A Short Analysis of Shakespeare’s Sonnet 38: ‘How can my Muse want subject to invent’
A summary of Shakespeare’s 38th sonnet
We continue our exploration and analysis of Shakespeare’s sonnets this week with, predictably enough after Sonnet 37 last week, Sonnet 38. This is another poem about the Bard’s poetic inspiration, and explores the Fair Youth’s role as Shakespeare’s ‘muse’.
How can my Muse want subject to invent,
While thou dost breathe, that pour’st into my verse
Thine own sweet argument, too excellent
For every vulgar paper to rehearse?
O! give thy self the thanks, if aught in me
Worthy perusal stand against thy sight;
For who’s so dumb that cannot write to thee,
When thou thy self dost give invention light?
Be thou the tenth Muse, ten times more in worth
Than those old nine which rhymers invocate;
And he that calls on thee, let him bring forth
Eternal numbers to outlive long date.
If my slight muse do please these curious days,
The pain be mine, but thine shall be the praise.
A brief paraphrase of Sonnet 38 before we roll those interpretive sleeves up any further: ‘How can my muse lack inspiration or new material as long as you, Fair Youth, are alive? You are the very reason I can write poetry, and are too excellent and fine to be the subject of lesser “vulgar” poets’ work. Feel free to take the credit if you find anything in my work that’s worth reading; after all, who is so stupid and bad at writing that they cannot write to you, when you make it easy for them? Be the tenth Muse, ten times more valuable than the nine from ancient times that inferior poets invoke for inspiration. And whoever comes to you for inspiration [i.e. me, Will Shakespeare], help him to write timeless poetry that will survive forever. If my rather modest powers of creativity are pleasing in these strange times, the painful labour of poetic creation is mine to bear, but you will be the one who is praised.’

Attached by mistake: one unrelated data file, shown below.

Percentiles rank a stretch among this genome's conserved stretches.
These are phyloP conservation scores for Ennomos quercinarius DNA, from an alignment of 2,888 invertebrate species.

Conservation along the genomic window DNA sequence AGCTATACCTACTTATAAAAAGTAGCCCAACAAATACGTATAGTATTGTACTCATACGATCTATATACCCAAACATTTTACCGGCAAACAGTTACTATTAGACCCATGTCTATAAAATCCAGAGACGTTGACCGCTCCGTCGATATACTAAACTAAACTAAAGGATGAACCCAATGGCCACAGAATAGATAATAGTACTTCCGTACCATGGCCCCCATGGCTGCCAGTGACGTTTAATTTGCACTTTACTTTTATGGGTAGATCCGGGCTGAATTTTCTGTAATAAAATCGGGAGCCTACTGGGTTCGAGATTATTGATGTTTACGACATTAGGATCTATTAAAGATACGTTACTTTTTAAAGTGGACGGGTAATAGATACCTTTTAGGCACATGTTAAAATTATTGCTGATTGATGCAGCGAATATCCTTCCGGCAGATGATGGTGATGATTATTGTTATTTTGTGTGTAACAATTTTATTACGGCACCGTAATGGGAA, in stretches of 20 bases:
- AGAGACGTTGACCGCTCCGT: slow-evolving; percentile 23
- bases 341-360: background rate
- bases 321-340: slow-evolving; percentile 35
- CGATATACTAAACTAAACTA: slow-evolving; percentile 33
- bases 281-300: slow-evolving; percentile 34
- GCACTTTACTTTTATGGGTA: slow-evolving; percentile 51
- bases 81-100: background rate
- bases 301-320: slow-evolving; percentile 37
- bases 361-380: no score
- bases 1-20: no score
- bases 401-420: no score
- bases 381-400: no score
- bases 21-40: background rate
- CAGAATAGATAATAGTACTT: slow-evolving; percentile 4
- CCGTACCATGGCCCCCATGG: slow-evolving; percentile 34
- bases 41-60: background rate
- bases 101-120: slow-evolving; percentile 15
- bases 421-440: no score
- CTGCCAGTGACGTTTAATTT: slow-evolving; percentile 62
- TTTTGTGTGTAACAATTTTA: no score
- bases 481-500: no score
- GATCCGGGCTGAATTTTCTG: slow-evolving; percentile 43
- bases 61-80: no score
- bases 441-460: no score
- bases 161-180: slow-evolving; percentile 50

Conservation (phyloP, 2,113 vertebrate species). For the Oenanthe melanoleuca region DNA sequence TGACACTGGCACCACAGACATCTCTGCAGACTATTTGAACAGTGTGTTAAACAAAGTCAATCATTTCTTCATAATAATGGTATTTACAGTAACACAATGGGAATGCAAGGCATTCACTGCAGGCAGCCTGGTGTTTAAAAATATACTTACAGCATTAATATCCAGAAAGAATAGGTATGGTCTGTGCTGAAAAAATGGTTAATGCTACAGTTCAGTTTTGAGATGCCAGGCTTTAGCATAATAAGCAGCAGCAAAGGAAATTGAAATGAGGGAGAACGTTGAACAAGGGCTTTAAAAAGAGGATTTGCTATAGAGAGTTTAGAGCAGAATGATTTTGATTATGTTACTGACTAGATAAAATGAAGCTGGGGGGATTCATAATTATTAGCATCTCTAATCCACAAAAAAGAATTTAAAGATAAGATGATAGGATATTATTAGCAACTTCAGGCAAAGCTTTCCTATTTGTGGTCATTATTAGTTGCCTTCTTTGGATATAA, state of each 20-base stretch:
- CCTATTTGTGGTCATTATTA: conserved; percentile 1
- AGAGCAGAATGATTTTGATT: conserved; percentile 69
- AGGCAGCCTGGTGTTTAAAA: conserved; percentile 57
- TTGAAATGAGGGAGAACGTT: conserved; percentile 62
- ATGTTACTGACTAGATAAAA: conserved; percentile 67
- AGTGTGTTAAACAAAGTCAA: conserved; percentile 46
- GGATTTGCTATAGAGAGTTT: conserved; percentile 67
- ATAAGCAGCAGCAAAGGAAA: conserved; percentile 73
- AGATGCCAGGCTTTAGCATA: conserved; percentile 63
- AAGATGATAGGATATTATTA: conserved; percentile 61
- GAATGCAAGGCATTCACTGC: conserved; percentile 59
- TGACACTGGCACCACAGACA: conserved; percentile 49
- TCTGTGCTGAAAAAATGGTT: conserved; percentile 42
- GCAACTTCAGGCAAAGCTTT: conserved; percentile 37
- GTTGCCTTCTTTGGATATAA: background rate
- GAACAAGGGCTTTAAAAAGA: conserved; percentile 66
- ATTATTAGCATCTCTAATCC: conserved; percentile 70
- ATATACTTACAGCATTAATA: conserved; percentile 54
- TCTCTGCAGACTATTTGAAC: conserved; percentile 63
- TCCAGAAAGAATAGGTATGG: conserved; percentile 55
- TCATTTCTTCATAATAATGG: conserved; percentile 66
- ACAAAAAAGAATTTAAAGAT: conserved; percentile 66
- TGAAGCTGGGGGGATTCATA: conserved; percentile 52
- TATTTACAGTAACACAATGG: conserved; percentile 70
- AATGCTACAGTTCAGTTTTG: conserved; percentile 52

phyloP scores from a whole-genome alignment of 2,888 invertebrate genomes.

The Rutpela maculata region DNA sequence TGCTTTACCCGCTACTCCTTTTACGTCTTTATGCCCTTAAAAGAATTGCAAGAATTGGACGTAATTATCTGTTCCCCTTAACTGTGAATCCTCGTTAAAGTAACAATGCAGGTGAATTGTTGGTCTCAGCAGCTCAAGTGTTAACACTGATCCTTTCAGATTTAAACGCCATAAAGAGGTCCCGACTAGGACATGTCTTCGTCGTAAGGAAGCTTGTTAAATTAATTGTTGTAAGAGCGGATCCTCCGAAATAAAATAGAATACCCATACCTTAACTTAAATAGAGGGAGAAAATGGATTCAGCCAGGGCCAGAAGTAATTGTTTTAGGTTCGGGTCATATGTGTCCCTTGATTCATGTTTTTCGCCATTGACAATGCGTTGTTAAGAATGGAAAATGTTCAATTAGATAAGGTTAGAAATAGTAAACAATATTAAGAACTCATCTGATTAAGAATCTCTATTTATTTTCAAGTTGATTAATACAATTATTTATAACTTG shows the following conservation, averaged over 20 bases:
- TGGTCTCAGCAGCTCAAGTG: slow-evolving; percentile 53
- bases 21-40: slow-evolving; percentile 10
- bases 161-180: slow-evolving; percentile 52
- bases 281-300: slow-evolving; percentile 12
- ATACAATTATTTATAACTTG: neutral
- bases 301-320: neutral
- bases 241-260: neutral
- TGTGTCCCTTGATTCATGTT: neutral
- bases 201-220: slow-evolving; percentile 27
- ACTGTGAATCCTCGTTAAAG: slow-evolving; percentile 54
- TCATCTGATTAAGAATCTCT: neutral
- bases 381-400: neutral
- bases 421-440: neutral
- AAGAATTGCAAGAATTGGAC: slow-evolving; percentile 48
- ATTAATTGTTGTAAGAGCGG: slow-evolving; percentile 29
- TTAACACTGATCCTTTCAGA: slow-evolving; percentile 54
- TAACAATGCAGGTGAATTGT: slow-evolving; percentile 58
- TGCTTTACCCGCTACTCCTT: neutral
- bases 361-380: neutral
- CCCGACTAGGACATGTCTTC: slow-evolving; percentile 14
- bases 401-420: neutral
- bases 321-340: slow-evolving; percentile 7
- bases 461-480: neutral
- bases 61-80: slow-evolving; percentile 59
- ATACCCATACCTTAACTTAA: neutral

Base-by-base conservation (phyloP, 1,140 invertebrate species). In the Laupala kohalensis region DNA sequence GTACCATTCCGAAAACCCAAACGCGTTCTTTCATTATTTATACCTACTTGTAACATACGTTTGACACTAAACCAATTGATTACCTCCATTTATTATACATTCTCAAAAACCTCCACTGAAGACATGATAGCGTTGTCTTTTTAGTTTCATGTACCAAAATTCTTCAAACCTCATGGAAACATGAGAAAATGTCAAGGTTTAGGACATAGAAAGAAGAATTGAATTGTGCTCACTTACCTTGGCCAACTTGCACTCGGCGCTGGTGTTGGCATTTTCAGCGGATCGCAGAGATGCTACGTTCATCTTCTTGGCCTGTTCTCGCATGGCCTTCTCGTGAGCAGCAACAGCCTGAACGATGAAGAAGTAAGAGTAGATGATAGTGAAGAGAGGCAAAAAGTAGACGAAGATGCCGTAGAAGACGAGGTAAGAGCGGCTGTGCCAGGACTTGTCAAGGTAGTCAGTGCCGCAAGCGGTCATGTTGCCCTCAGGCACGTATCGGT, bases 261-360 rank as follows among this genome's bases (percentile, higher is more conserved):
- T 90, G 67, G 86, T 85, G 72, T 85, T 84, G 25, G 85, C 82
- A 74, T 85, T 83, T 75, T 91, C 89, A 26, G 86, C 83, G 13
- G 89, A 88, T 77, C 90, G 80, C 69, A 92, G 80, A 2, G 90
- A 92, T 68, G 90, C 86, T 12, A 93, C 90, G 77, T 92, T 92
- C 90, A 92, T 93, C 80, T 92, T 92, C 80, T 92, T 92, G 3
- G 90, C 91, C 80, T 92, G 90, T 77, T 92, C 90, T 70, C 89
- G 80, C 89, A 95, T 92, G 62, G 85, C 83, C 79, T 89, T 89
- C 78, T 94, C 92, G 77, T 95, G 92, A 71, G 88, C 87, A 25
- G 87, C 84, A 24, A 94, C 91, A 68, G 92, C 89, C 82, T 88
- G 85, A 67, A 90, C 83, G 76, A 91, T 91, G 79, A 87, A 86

The nine Muses, of course, were the personification of artistic inspiration in ancient Greece: not just poetry but music, dance, history, and other artistic disciplines and pursuits. The notion of the Fair Youth as a ‘tenth Muse’ is notable, not least because the nine Muses were female, and the most famous person garlanded with the sobriquet ‘tenth Muse’ was Sappho, the ancient Greek female poet from the island of Lesbos, who, thanks to the homoerotic nature of her poetry, gave us the word ‘lesbian’. So in referring to the Youth as the ‘tenth Muse’, Shakespeare is returning to an idea presented in the 20th sonnet (that the Youth has ‘a woman’s face’) but also the homoerotic nature of his attraction to the young man.
Of course, it’s possible to take a ‘homoerotic analysis’ of Shakespeare’s Sonnets too far, and see gay symbols everywhere. But in light of Sonnet 20 in particular, Shakespeare’s bestowal of such a title on the Fair Youth is suggestive at the very least. But we shouldn’t let such an interpretation cloud us to the primary meaning of Sonnet 38: namely, that the classical muses who have inspired poets for countless centuries since ancient times have now been superseded – by one young man in England, living in the Elizabethan era. It’s high praise to live up to – but then such flattery is part and parcel of the Elizabethan sonnet sequence.
The meaning of Sonnet 38 is reasonably straightforward, although lines 3-4 are a little less clear than the rest, partly because it almost sounds as if Shakespeare is contradicting himself: he goes from saying that the Fair Youth is such a great source of inspiration that nobody could fail to be inspired by him, to saying that the Youth is too ‘excellent’ for more ‘vulgar’ poets to benefit from. Which is it, then? But after that, the sonnet gets into its stride. Whilst it’s by no means a classic sonnet, Sonnet 38 holds its own in the sequence – and the reference to ‘Eternal numbers to outlive long date’ remains fairly well-known.
Posted on May 15, 2017, in Literature and tagged Analysis, English Literature, How can my muse, Literary Criticism, Shakespeare, Shakespeare's Sonnets, Sonnet 38, Summary, William Shakespeare. Bookmark the permalink. 1 Comment.